PA Texting Law

texting drivingPennsylvania's new law prohibiting text-based communication while driving took effect at 12:01 a.m. on March 8, making texting while driving a primary offense carrying a $50 fine.

"Your most important job when behind the wheel is to focus only on driving. Most people would never close their eyes for five seconds while driving, but that's how long you take your eyes of the road, or even longer, every time you send or read a text message," PennDOT Secretary Barry J. Schoch said. "It's not just your own life you're risking; it's the lives and safety of every motorist around you."

 

"This is a serious problem and we are hoping that we can educate citizens on the dangers of texting while driving and prevent future accidents," said State Police Commissioner Frank Noonan. "Our troopers will attempt to use observations of the driver while the vehicle is in motion to determine if traffic stops are warranted. An example might be the motorist continues to manipulate the device over an extended distance with no apparent voice communication.

"Ultimately, we hope that our enforcement efforts will create voluntary compliance by the majority of motorists," Noonan said.

In 2010, there were nearly 14,000 crashes in Pennsylvania where distracted driving played a role, with 68 people dying in those crashes.

Title 75 Section 3316: Prohibiting Text Based Communications

Section 3316 of the Pennsylvania Motor Vehicle Code (75 Pa.C.S.A. 3316)

What the law does
  • The law prohibits as a primary offense any driver from using an Interactive Wireless Communication Device (IWCD) to send, read or write a text-based communication while his or her vehicle is in motion.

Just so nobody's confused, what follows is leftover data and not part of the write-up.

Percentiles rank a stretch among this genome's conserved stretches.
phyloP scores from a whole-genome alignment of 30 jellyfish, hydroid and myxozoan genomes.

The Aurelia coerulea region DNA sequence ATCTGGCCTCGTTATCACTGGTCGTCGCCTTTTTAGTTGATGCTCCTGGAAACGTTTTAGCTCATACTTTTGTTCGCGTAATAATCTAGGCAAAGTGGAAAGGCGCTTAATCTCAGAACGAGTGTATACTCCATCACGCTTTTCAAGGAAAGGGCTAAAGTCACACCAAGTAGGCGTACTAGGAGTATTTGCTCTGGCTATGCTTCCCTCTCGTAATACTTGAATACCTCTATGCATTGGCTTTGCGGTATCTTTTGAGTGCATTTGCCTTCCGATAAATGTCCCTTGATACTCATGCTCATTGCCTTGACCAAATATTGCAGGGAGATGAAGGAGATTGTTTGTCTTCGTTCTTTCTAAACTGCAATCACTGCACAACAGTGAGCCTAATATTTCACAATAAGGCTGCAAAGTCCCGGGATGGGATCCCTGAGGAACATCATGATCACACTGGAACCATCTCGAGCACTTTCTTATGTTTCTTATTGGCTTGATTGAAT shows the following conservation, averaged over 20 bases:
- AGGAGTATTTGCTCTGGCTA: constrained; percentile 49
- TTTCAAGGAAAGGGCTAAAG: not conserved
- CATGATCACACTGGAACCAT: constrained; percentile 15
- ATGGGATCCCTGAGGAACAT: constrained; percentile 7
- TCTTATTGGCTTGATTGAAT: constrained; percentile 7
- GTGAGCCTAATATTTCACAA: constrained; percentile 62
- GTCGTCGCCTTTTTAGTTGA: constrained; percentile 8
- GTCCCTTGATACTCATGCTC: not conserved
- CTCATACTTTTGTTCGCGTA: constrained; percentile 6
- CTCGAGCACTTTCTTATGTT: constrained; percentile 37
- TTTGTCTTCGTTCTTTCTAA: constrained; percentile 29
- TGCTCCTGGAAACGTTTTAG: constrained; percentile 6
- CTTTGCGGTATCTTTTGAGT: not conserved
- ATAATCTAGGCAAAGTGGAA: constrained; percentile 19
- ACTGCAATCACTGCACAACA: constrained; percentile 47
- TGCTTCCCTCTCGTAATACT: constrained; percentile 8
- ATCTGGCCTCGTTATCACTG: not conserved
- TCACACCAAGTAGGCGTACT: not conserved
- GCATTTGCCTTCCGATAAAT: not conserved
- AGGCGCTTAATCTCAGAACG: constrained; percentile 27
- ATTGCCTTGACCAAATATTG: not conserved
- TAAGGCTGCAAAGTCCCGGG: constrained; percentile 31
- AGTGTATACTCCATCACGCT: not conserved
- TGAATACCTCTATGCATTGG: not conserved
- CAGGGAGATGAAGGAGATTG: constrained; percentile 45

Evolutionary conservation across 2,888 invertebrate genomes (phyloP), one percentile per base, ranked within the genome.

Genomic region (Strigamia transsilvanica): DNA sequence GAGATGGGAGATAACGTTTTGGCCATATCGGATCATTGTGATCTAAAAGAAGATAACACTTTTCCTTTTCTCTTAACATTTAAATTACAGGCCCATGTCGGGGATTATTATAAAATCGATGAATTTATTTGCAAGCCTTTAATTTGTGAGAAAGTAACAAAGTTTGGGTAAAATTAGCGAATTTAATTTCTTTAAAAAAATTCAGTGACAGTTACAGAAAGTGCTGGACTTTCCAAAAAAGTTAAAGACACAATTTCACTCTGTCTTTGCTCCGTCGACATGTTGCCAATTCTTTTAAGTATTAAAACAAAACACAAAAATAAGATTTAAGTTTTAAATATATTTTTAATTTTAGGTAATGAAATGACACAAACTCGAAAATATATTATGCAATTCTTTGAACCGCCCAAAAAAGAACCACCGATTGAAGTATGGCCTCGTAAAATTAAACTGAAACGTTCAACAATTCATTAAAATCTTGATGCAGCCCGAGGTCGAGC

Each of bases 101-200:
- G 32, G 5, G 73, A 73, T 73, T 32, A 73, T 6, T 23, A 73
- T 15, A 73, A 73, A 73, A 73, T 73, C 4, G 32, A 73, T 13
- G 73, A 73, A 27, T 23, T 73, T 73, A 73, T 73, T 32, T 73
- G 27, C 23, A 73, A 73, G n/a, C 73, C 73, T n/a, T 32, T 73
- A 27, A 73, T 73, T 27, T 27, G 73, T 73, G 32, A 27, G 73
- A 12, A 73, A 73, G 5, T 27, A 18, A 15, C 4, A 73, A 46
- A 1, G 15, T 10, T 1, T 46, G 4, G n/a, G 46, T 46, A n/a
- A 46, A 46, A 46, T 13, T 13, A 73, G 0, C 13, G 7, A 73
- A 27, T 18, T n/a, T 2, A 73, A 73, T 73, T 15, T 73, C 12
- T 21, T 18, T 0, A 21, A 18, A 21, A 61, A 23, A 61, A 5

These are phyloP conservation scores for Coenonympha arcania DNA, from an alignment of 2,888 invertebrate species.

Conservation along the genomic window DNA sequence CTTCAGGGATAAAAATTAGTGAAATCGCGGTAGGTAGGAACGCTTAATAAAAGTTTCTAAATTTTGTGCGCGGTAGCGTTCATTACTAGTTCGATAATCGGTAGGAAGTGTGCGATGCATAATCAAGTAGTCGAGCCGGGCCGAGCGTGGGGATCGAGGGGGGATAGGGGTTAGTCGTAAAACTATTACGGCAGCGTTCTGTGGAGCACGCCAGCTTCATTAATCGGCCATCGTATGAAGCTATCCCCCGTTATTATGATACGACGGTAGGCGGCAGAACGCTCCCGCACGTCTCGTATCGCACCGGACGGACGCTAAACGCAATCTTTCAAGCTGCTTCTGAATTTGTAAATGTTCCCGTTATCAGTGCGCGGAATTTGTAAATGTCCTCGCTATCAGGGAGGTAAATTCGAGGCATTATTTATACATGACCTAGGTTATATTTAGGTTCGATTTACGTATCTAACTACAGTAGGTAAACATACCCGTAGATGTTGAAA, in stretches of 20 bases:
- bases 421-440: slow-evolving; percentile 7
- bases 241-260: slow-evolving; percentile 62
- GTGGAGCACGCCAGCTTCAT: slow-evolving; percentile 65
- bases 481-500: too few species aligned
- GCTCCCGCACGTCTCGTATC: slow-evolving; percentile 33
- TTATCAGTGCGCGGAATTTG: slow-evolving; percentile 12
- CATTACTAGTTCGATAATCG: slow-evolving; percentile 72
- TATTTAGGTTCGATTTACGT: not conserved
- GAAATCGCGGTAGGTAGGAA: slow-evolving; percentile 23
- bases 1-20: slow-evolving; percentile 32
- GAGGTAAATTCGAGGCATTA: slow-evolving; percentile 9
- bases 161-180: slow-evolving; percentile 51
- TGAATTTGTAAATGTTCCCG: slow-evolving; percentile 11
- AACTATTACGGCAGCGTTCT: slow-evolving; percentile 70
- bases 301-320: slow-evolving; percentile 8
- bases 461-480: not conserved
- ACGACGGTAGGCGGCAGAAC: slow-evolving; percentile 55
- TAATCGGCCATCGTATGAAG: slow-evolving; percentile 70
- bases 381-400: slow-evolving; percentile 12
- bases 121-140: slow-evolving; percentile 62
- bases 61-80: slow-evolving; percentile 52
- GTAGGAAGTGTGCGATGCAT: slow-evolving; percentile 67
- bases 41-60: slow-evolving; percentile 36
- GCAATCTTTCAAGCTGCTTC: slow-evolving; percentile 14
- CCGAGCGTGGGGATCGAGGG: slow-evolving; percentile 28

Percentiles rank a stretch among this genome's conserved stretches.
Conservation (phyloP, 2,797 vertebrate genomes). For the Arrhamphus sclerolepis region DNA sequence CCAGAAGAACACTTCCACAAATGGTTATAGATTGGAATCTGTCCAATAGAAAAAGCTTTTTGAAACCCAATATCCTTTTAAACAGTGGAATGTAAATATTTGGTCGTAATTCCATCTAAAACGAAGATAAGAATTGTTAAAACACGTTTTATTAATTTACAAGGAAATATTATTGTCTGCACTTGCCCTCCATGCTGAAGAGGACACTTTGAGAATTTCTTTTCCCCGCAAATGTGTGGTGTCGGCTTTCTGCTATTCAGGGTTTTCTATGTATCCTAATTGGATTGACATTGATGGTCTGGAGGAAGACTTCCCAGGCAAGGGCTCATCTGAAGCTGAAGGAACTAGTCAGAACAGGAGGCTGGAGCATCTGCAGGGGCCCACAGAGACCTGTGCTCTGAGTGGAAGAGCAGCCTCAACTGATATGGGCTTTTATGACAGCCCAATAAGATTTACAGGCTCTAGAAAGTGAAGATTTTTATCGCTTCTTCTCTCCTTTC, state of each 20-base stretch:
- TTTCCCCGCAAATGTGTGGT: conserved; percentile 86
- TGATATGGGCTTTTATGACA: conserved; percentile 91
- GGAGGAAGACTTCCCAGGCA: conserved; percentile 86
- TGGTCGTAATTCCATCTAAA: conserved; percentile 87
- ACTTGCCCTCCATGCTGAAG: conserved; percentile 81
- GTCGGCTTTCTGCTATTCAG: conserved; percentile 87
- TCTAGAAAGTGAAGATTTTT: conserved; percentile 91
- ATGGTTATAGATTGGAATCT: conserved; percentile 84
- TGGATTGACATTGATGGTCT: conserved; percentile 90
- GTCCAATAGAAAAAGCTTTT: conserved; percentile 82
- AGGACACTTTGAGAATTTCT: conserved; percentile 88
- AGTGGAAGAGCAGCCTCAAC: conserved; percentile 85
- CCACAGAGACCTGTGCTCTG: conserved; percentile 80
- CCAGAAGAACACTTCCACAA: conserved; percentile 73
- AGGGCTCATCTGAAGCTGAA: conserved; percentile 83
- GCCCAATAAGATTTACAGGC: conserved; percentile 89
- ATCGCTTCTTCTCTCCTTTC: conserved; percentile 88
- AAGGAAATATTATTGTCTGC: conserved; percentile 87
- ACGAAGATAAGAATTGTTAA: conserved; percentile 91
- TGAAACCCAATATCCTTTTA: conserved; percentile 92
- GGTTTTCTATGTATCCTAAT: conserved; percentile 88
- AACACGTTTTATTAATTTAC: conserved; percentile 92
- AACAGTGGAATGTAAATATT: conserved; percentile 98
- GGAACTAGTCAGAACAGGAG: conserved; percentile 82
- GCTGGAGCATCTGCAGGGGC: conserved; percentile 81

• Defines an IWCD as a wireless phone, personal digital assistant, smart phone, portable or mobile computer or similar devices that can be used for texting, instant messaging, emailing or browsing the Internet.
  • Defines a text-based communication as a text message, instant message, email or other written communication composed or received on an IWCD.
  • Institutes a $50 fine for convictions under this section.
  • Makes clear that this law supersedes and preempts any local ordinances restricting the use of interactive wireless devices by drivers.
The penalty is a summary offense. The law does not authorize the seizure of an IWCD.
The law goes into effect March 8, 2012, 120 calendar days from Nov. 9, 2011.
The violation carries no points as a penalty and will not be recorded on the driver record for non-commercial drivers. It will be recorded on commercial drivers’ records as a non-sanction violation.
The texting ban does NOT include the use of a GPS device, a system or device that is physically or electronically integrated into the vehicle, or a communications device that is affixed to a mass transit vehicle, bus or school bus.

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